Nominated for 11 César Awards, including Best Picture, the extraordinarily moving Of Gods and Men tells the story of eight French Christian monks who live in harmony with their Muslim brothers in a monastery perched in the mountains of North Africa. When a crew of foreign workers is massacred by an Islamic fundamentalist group, fear sweeps though the region. The army offers them protection, but the monks refuse. Despite the growing menace in their midst, they slowly realize that they have no choice but to stay…come what may. This historical drama is loosely based on the life of the Cistercian monks of Tibhirine in Algeria in the mid-1990s. Winner of the Best Foreign Language Film award from the National Board of Review.
Drama. Starring Lambert Wilson, Michael Lonsdale and Olivier Rabourdin. Directed by Xavier Beauvois. In French with English subtitles. (PG-13. 122 minutes. At Bay Area theaters.)
Xavier Beauvois has made a deeply thought-out film in “Of Gods and Men,” based on the true story of nine Roman Catholic monks whose lives of peace, contemplation and service were disrupted by an outbreak of Islamic fundamentalist violence near their monastery in Algeria. Beauvois begins the film by showing us monastic life with specificity and detail. The monks offer free clothing and medical service. They make and sell honey, and spend a good deal of every day in private study and group prayer.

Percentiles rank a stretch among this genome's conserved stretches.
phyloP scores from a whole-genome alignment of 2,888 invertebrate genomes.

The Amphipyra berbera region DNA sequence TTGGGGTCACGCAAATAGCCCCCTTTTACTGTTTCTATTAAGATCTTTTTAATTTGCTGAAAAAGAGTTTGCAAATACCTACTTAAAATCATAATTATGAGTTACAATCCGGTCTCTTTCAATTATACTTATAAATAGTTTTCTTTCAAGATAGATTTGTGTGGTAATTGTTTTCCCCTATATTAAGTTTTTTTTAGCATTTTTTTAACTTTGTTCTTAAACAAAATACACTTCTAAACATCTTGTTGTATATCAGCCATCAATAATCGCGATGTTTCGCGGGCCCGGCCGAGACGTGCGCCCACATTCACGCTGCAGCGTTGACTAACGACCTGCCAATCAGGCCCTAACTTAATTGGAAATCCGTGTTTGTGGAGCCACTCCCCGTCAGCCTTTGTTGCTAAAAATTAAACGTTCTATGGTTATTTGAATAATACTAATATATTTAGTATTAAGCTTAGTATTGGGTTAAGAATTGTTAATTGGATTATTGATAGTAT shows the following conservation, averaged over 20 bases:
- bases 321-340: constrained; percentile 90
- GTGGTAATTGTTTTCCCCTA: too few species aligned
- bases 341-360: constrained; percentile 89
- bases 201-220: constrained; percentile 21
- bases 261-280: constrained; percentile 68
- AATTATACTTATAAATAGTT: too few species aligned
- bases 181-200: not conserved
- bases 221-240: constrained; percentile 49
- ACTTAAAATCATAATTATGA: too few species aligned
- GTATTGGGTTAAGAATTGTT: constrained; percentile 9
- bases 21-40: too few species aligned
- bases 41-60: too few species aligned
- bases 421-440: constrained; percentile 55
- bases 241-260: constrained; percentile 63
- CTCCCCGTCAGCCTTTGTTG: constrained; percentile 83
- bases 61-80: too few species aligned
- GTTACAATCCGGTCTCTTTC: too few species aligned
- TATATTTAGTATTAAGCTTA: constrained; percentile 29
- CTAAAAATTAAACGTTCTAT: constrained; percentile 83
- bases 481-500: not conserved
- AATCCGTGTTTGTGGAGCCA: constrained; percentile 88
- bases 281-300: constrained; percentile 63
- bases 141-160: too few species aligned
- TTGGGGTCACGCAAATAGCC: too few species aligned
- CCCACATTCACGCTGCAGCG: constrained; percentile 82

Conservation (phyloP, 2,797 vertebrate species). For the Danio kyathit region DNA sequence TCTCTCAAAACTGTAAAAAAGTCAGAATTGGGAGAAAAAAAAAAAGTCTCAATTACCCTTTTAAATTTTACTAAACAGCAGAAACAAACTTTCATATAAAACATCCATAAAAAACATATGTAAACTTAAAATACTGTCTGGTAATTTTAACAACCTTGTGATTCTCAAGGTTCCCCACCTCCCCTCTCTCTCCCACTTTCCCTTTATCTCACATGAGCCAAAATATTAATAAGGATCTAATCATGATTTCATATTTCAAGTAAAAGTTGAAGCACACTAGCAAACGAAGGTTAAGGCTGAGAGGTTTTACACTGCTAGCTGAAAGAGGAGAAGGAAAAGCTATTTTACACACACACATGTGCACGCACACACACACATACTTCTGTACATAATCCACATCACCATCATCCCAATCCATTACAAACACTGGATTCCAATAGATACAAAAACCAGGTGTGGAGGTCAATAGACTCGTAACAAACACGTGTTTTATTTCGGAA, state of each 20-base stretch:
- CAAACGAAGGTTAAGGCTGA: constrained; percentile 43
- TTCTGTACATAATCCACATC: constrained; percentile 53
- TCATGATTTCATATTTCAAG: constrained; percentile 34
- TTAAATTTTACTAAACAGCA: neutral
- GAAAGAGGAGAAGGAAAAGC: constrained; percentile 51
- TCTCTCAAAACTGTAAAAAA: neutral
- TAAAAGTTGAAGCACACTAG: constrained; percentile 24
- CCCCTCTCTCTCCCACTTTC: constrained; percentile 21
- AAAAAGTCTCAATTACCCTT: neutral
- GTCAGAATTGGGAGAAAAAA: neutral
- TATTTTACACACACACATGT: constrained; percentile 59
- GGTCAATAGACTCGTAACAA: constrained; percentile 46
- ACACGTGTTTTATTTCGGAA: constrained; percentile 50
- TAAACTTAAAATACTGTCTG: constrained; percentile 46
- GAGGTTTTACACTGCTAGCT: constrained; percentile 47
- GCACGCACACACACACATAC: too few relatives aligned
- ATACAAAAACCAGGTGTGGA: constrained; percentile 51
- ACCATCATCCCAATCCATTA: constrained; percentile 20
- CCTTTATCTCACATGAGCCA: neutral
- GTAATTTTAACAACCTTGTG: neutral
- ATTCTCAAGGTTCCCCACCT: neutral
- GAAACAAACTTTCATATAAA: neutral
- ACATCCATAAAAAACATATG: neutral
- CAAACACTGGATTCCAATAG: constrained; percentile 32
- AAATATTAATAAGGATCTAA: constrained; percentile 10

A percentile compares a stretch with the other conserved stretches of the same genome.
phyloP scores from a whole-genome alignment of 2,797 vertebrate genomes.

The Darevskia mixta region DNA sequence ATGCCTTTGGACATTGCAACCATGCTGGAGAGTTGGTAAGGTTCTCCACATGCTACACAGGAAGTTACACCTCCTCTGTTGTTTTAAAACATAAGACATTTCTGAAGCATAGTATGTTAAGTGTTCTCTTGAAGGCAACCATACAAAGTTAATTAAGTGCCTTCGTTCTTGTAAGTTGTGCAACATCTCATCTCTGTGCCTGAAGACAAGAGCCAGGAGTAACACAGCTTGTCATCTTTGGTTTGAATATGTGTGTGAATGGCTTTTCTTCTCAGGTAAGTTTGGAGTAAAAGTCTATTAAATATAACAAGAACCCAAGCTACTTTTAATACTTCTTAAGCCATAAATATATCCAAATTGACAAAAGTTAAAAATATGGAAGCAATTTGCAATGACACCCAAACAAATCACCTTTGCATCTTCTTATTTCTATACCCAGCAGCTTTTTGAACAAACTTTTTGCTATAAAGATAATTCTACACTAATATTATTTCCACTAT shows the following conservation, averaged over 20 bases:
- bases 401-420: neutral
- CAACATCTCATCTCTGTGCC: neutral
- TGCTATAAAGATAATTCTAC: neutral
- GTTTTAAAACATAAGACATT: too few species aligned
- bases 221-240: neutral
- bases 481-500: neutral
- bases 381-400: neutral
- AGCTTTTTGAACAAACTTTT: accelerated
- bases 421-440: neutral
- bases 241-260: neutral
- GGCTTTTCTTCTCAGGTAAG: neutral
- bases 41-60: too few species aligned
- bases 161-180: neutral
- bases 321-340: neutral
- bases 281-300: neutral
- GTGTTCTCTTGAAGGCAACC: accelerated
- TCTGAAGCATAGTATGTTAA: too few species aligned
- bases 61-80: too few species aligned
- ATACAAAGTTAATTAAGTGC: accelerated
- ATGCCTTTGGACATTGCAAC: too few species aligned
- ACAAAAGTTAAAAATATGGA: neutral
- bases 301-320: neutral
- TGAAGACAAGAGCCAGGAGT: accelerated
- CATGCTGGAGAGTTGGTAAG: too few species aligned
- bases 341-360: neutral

Then they hear of insane incidents of slaughter, of a young woman murdered for not wearing a veil, of foreign construction workers whose throats were cut on a building site. And they have to decide whether to flee, or to stay, or to do something in between – to relocate to a safer part of the country, or to have some monks leave and some remain. Much of the film involves the monks’ agonized rumination over these questions and about what role men of faith should play in such a crisis. Part of the film’s success comes from the fact that the notion of staying, despite the threats, begins to make logical sense even to a relatively secular movie audience full of people thinking, “Get out of there!” for two hours straight.
The film is long – longer than would have been optimal, as it is, inevitably, slow moving. But there is much to savor in Beauvois’ meticulous work. Notice, for example, how, in his crowd scenes, not only does everyone have something to do but each person also has a compelling state of mind. Everyone is thinking. Notice the positioning of bodies within the frame, suggestive of classic painting. Notice the compositions, the backgrounds, the shrewd placement of each shot. Notice, also, how scenes end abruptly, but at precisely the moment their mood or information is conveyed. This is a beautiful film, full of gray- and white-haired men who grow in stature before our eyes. The scene in which the men drink wine and listen to “Swan Lake” is one of the year’s great set pieces, a moment that will stay with you, perhaps forever.
Indeed, this is probably the best long, slow, depressing movie about monks you’ll ever get a chance to see. Consider this both a warning and a recommendation not to pass this up.